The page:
Articles, Newsletters, Podcasts, and Video

Virtual Assistants Can Offer Independence but Not Privacy

By Halsey Blocher / 2023-01-27
Posted in

Have you ever felt like there could be someone spying on you by listening to your private conversations? Well, perhaps that sensation is being caused

more

Should I Get a Puppy? That’s a Tough Question to Answer

By Alyssa Silva / 2023-01-27
Posted in

The best advice I could ever give someone is simple: Get more dogs. I guess if cats are more your thing, that’s OK, too. What’s

more

I Want to Show Gratitude for Those Who Care for Me and Others

By Ari Anderson / 2023-01-26
Posted in

As it is still early in 2023, this is a good time for me to evaluate what things I’m doing right and what things I

more

3 Little Boys at 5 Months, 5 Years, and Almost 5 Years Old

By Helen Baldwin / 2023-01-25
Posted in

In the fall of 1996, as my husband, Randy, battled a stressful job situation, our surprise pregnancy packed an additional wallop. It also sparked much-needed

more

Netflix’s ‘Inventing Anna’ Prompts Introspection About My Career

By Sherry Toh / 2023-01-25
Posted in

The staff at the fictional Manhattan magazine waits with bated breath. It’s a make-or-break moment for reporter Vivian Kent, who’s on a call with Kacy Duke, the

more

Christina Applegate and the Power of Disabled Hollywood Stars

By Rachel Charlton-Dailey / 2023-01-24
Posted in

Christina Applegate has rarely been off our screens throughout the different eras of her life and ours. After emerging in commercials and a soap opera as a child, she played a teenager on the successful and long-running American sitcom Married with Children. Then, she won an Emmy for her guest appearance on Friends. Other starring roles have included the Anchorman films.  

Over several years, as she recounts it, the tingling and numbness she was experiencing worsened. Finally, she was diagnosed during filming for another successful TV show, Dead to Me, that captured another era of life. She had Multiple Sclerosis.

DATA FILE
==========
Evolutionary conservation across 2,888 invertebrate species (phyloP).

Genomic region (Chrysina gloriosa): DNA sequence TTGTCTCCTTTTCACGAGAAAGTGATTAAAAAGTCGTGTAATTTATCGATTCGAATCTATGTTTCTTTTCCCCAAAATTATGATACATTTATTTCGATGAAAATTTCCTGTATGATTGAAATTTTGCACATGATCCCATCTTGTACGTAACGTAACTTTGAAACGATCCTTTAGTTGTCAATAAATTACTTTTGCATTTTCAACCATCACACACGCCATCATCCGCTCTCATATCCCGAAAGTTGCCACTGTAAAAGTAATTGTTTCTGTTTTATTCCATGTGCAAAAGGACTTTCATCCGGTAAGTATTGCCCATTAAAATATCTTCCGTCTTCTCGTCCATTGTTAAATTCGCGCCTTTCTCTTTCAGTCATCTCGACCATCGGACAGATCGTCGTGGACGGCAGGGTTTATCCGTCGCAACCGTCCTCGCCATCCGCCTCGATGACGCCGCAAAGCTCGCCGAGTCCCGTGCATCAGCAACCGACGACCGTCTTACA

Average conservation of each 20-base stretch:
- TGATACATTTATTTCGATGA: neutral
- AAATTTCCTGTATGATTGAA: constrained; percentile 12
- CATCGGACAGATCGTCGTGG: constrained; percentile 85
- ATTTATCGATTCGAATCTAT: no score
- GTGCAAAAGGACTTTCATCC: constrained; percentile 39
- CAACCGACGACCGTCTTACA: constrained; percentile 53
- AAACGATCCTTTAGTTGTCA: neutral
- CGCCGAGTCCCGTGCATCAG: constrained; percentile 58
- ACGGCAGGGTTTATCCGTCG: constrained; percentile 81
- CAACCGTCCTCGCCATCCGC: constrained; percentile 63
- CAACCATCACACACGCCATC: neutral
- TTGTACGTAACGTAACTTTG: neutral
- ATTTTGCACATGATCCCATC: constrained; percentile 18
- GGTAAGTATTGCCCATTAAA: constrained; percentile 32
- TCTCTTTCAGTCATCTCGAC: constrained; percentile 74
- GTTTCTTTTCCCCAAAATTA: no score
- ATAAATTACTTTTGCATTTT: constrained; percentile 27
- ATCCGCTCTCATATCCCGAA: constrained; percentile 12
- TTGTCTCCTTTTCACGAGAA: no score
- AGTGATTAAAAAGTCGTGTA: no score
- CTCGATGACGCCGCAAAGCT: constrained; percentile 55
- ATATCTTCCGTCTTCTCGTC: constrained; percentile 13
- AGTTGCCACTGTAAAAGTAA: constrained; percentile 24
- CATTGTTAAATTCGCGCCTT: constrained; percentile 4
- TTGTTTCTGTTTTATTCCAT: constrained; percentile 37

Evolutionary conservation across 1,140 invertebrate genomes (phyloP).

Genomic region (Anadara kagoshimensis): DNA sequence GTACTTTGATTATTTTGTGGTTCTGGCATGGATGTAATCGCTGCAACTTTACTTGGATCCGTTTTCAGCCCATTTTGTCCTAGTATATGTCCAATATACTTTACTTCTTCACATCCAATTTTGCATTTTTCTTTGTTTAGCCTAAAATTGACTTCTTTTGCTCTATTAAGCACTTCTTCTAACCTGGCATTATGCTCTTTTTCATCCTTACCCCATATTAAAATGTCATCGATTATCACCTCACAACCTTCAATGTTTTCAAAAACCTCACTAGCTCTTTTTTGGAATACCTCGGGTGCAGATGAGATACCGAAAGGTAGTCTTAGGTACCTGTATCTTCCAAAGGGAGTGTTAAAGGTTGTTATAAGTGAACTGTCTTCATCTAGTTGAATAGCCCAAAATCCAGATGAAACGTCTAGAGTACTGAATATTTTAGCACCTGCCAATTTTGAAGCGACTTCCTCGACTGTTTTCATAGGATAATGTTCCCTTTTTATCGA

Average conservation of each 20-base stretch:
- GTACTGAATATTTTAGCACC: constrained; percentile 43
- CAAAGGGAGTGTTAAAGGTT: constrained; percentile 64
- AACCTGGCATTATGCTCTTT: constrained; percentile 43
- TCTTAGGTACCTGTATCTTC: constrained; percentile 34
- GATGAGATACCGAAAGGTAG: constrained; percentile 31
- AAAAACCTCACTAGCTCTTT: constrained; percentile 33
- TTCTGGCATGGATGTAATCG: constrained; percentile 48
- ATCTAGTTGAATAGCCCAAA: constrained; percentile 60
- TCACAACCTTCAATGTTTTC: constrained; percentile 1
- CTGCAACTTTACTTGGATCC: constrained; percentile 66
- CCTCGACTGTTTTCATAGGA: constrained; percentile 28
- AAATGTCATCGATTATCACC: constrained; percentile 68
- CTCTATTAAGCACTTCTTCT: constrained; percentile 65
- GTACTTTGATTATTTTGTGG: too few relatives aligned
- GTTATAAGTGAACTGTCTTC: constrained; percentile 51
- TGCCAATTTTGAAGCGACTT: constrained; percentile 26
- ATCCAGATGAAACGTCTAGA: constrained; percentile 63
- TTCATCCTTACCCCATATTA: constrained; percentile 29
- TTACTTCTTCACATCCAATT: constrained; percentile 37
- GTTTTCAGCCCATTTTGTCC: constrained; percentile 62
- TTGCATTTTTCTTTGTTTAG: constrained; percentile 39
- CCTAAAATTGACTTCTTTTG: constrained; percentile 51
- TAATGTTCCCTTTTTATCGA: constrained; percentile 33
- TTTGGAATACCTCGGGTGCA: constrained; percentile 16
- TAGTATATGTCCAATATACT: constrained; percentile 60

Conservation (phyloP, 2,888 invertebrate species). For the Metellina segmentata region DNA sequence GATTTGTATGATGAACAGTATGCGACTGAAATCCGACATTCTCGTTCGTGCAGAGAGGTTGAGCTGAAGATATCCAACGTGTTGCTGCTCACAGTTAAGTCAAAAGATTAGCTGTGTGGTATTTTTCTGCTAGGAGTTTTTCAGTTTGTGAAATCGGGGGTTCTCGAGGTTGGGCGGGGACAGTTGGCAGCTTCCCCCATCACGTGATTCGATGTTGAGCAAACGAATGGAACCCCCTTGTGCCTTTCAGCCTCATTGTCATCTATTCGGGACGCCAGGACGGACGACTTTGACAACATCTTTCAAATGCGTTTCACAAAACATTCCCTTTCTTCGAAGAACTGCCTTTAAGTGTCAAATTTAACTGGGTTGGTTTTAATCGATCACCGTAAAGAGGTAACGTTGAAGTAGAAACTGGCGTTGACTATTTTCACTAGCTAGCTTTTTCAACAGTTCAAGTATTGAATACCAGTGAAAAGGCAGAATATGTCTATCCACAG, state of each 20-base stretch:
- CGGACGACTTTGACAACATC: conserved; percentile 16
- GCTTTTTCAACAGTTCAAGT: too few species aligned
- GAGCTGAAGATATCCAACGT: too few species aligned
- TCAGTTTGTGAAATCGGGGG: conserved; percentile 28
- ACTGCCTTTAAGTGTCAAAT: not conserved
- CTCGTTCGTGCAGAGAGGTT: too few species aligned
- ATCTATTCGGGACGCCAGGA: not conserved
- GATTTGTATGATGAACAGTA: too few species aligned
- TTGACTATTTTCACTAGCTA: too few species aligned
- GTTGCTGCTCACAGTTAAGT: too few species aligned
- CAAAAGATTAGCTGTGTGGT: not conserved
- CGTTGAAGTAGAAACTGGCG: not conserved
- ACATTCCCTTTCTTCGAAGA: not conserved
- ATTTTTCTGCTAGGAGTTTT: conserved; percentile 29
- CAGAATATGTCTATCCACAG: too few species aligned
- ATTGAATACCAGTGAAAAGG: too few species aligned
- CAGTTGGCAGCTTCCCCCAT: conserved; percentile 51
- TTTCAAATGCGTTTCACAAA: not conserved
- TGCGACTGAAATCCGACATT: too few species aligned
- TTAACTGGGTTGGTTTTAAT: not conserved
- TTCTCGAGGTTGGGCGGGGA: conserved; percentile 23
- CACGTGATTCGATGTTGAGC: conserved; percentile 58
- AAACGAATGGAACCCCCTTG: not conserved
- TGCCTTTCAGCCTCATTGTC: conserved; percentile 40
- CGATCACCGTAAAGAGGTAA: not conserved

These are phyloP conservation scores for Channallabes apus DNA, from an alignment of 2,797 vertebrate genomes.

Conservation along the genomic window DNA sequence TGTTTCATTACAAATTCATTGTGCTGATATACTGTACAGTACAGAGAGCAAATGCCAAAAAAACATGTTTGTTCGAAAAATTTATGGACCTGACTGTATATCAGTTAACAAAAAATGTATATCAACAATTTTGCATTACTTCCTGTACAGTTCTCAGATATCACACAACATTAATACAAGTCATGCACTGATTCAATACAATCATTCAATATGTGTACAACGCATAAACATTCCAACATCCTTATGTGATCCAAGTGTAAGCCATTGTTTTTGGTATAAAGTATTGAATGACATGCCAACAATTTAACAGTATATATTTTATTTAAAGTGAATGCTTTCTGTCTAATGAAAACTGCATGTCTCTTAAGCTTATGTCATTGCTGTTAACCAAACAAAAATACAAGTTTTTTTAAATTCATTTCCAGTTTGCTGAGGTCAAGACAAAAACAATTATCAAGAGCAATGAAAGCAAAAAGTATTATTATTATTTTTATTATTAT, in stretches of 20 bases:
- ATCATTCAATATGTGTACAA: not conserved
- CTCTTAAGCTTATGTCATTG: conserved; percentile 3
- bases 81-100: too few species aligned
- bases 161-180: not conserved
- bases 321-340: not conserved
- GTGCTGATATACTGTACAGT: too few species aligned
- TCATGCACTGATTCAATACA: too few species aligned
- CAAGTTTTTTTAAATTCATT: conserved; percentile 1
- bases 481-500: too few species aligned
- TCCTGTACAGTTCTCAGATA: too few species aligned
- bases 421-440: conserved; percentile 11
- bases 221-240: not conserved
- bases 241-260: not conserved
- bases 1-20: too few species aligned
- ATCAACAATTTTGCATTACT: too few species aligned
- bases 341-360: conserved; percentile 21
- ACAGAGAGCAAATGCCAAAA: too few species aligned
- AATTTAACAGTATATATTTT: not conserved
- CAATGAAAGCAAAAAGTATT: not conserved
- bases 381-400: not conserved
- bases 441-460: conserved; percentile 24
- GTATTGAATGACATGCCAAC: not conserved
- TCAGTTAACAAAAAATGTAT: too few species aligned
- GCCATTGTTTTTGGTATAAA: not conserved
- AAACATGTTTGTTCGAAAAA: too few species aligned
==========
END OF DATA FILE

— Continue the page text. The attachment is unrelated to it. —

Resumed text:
This ever-presence in our lives gives an influential and compelling power. In a world where disabled people don’t control their narratives, the disabled celebrity might be the most revolutionary of digital storytellers.   

There’s an artificial intimacy between celebrity and observer, particularly because stars like Applegate have acted since infancy, meaning our lives have been wrapped around theirs for decades.  

So, they can shape their narratives and speak on their terms. Still, celebrities have a knack for making individuals feel seen and understood — even if it’s only a fleeting illusion of intimacy. Thus, celebrities as digital storytellers can be gritty, honest, tough and tender.  

Hollywood celebrities like Christina Applegate are expanding representation — with an intimate, up close, staring-at-you-right-in-the-face honesty about the reality of having a disability.    

Even if just in a moment of recognition when you see the brand of the cane she uses – Neo Walk by the way – or that she has found that elusive thing: a durable, practical and attractive shoe — the power remains with her.  

The way that Applegate offers snippets of her life feels important. That she can reflect honestly on living with a disability in her own words and can share her hard-fought lessons.  

In her current social media presence, deeper truths are conveyed than most media will permit: the media only allows for archetypes or binaries. So often, non-disabled people don’t think of disabled people as complex human beings with conflicting emotions or of the nitty-gritty disabled mind.    

Honesty such as this is essential: “This is the first time anyone’s going to see me the way I am,” she said. “I put on 40 pounds; I can’t walk without a cane. I want people to know that I am very aware of all of that.”  

Seeing those differences in your reflection can be jarring, and seeing how those differences are warped on social media is more so. 

To be a disabled woman is to be fair game. When Applegate shared her exchange with a troll, who accused her of getting ‘bad plastic surgery.’ It felt commonplace — an everyday piece of ableism that doesn’t quite land how it used to; or should.    

In a newspaper interview, Applegate said of the acceptance process: “it’s not like I came on the other side of it, like, ‘Woohoo, I’m totally fine,’” she declared. “Acceptance? No. I’m never going to accept this. I’m pissed.”